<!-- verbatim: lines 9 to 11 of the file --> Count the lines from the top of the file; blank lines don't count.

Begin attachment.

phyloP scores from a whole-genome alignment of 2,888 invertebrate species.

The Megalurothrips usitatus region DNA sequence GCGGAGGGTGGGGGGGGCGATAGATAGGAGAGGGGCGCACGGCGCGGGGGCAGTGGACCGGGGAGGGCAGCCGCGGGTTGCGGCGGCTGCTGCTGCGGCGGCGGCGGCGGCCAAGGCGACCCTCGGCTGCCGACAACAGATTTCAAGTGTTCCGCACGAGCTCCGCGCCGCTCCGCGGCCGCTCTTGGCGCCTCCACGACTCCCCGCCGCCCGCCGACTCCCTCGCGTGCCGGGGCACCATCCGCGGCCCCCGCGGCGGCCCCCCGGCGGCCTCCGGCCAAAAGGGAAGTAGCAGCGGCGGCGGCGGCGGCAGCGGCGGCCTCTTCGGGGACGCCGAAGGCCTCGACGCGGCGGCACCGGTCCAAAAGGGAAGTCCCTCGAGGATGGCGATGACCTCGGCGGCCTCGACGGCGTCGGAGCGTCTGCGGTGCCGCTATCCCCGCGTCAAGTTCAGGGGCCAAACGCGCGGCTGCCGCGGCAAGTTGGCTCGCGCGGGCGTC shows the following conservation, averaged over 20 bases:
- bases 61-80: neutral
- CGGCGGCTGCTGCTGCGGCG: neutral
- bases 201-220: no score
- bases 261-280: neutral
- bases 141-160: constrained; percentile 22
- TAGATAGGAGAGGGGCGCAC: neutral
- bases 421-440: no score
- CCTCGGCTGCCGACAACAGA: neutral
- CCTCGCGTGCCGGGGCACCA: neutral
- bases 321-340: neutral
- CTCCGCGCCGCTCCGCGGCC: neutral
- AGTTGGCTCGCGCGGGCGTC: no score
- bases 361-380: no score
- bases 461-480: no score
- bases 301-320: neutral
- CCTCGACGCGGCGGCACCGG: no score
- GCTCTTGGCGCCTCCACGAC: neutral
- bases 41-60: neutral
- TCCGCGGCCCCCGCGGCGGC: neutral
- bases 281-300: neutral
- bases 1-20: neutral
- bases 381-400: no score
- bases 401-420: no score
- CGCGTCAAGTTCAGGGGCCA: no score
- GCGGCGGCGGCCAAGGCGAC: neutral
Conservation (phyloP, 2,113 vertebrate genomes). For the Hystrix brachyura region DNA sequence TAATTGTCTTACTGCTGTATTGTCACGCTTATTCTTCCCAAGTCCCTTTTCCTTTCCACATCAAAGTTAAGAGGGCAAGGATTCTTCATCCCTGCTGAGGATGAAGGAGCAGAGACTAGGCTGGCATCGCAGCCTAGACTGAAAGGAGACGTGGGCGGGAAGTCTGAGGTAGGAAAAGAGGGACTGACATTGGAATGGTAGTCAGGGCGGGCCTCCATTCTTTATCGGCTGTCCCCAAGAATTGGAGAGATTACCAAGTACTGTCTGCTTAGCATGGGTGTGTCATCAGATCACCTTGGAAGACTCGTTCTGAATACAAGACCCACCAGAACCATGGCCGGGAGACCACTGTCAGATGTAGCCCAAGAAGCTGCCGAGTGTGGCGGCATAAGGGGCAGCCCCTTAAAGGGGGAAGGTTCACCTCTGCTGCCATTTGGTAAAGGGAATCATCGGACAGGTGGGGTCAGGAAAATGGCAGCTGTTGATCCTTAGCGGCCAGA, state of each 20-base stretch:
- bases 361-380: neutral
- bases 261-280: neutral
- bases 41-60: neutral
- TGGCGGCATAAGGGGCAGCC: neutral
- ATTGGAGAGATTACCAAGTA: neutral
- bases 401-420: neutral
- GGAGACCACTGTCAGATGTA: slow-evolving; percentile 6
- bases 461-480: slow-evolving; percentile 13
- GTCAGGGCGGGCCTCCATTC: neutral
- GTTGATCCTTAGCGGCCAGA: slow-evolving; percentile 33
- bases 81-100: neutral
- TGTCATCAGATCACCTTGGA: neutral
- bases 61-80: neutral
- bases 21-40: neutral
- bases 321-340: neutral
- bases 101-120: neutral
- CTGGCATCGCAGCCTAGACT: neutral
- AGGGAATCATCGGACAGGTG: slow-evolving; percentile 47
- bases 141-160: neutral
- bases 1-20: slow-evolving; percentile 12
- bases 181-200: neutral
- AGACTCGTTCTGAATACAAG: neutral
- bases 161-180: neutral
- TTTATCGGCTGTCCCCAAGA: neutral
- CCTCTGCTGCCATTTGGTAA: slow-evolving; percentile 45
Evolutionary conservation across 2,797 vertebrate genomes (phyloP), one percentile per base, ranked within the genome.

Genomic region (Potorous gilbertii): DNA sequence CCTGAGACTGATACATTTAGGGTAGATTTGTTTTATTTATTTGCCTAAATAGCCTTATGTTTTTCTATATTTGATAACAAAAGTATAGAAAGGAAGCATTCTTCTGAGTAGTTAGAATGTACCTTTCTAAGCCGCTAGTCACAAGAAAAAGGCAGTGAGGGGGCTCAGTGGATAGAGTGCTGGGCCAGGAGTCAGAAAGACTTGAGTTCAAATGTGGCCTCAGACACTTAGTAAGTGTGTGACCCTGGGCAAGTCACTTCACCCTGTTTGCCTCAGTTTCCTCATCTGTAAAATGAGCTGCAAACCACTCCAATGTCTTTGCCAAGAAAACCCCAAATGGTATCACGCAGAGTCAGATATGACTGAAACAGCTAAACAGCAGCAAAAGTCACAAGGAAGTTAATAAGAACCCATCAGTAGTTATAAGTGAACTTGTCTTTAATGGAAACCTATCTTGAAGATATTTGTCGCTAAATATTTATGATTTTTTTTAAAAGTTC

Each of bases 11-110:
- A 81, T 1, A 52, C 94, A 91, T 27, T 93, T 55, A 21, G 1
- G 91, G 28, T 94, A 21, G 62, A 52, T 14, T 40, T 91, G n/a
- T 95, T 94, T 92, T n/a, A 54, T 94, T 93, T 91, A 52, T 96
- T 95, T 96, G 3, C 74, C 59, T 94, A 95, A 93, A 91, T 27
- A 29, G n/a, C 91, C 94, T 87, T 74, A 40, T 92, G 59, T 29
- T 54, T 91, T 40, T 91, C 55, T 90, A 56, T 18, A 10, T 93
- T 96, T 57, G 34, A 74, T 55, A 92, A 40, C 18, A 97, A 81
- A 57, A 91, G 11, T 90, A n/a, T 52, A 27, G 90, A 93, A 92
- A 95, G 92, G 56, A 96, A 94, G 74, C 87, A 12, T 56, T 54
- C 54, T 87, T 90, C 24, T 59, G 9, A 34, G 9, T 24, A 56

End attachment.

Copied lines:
- bases 421-440: no score
- CCTCGGCTGCCGACAACAGA: neutral
- CCTCGCGTGCCGGGGCACCA: neutral